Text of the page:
The current 4 week Learn to Nordic walk course has been blessed with warm weather and sunshine to date. Half way through the course and we could not have asked for a better start but I suppose that there is still time for that to change. A group of 6 people are enrolled on the course and not only are they great fun with infectious enthusiasm but they are also quick learners and progressing very well. They will soon be striding through the lovely Chiltern countryside enjoying the autumn colours and motivating each other to become fitter and healthier. Nordic walking can be beneficial to almost anybody whatever their previous fitness level and it is so rewarding to see people enjoying their new found skill. The rolling hills and extensive beechwoods make for ideal walking conditions and the views from the top make it all the better. We all look forward to an autumn and winter of outdoor exercise. Headlamp walks start at the end of the week!
Sunday dawned to grey autumn skies and drizzling rain unlike the warm and sunny weather of the Henley Show. Henley Show had been a busy day in September with good crowds and plenty of competition.
Henley show is one of the highlights of the year in the countryside where locals meet up to support each other and engage in healthy competition. There really is something for everyone and it is truly a family occasion. This year the cattle entries were down but there were plenty of sheep and lots of educational displays including a foraging demonstration put on in the main ring by the young farmers.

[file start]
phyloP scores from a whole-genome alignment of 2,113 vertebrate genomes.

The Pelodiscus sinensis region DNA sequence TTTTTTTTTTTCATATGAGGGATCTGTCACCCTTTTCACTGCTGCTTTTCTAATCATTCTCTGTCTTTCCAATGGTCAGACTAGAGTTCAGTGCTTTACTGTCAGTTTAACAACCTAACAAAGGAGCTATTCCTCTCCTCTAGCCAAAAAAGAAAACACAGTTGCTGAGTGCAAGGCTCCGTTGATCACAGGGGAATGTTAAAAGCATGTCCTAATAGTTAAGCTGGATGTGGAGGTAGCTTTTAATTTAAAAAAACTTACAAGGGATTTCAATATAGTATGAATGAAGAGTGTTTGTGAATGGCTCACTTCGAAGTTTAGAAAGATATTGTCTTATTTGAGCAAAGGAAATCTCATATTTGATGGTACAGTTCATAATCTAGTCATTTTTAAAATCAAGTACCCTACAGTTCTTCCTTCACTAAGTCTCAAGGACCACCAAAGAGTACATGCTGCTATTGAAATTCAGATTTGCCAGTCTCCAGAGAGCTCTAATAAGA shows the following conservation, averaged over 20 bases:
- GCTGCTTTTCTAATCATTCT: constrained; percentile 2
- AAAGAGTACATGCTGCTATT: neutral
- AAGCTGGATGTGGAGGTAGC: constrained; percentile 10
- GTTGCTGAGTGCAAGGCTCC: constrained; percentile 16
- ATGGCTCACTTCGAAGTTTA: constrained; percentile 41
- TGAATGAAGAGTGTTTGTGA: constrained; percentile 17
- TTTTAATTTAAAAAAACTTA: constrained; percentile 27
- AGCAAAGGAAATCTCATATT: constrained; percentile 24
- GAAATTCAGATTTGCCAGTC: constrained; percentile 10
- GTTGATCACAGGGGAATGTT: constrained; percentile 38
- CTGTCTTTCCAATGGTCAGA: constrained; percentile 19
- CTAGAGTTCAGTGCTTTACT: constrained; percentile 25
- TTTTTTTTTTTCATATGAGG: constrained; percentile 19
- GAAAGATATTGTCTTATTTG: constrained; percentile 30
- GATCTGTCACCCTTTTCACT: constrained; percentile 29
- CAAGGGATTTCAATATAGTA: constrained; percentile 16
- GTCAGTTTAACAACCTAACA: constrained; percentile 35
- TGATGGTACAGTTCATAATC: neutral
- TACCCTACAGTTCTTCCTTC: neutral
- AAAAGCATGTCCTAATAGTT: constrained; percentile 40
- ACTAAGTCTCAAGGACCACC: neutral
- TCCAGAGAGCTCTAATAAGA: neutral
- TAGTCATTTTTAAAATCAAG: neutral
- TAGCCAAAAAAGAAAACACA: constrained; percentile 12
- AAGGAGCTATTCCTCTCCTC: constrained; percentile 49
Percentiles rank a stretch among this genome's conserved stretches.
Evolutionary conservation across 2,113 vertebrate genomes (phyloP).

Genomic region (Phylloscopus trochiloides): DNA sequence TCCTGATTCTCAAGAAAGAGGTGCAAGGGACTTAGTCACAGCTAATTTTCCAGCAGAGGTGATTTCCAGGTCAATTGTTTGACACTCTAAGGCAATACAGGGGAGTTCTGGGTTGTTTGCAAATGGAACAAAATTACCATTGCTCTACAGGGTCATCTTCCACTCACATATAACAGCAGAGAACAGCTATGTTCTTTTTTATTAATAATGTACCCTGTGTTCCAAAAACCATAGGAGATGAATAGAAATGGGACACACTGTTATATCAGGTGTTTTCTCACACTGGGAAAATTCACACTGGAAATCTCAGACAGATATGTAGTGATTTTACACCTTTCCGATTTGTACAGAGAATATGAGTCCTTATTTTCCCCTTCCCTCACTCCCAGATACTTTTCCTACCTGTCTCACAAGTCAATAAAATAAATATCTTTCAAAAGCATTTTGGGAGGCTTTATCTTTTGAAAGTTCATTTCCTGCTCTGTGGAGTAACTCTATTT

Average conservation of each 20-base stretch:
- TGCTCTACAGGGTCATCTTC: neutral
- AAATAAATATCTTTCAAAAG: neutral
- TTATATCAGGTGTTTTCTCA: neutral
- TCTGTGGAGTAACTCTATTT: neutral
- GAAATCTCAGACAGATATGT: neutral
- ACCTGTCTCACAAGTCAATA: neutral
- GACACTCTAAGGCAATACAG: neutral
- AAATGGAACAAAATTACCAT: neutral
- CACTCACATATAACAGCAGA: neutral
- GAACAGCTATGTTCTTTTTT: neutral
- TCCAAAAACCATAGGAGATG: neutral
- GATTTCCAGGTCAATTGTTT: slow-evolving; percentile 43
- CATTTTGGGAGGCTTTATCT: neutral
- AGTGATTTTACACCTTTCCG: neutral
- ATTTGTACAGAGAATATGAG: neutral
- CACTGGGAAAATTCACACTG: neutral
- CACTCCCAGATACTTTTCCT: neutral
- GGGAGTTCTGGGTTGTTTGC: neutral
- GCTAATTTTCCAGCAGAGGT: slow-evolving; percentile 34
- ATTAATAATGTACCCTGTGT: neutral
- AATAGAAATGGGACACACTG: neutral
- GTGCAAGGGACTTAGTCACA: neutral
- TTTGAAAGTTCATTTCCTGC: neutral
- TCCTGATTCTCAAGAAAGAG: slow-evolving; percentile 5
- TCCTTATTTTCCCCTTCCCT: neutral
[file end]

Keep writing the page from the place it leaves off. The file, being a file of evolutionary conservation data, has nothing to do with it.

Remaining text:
Dogs were plentiful enjoying the day with their owners and the dog and duck display was as popular as ever.
Today, however, was the turn of the Ploughmen at the annual Henley and District Agricultural Association Ploughing match. Contestants were operating machinery ranging from horse drawn ploughs to vintage tractors and some more modern equipment. The appalling weather had done nothing to soak the ground which was dry beneath the surface and made the job very difficult especially for the older machinery.
There were record numbers entered and despite the weather they arrived ready to show everyone how it is done without GPS and other modern gadgetry.
Their sheer determination was admirable especially as some had driven a considerable distance to get there. The volunteers working in the car park, bar and elsewhere were cold and wet but somehow managed to be welcoming and efficient. The whole event showed the British at their best – carrying on despite the inhospitable conditions and seeming to enjoy themselves!
The sun shining again and the forecast hot so we set off from Henley Park across the deer park and were soon approaching Henley on Thames. We opted to walk through Phyllis Court Club where a croquet match was in full flow – a very English spectacle with all players dressed in white playing on perfecty maintained lawns against the backdrop of the river.
The walk takes us through the town along the riverside, passing the classical Henley bridge with the Regatta headquarters and Leander club on one side of the river and the Angel on the Bridge www.theangelhenley.com on the other. The pub is always busy – being one of the few places right on the riverside and today is no exception.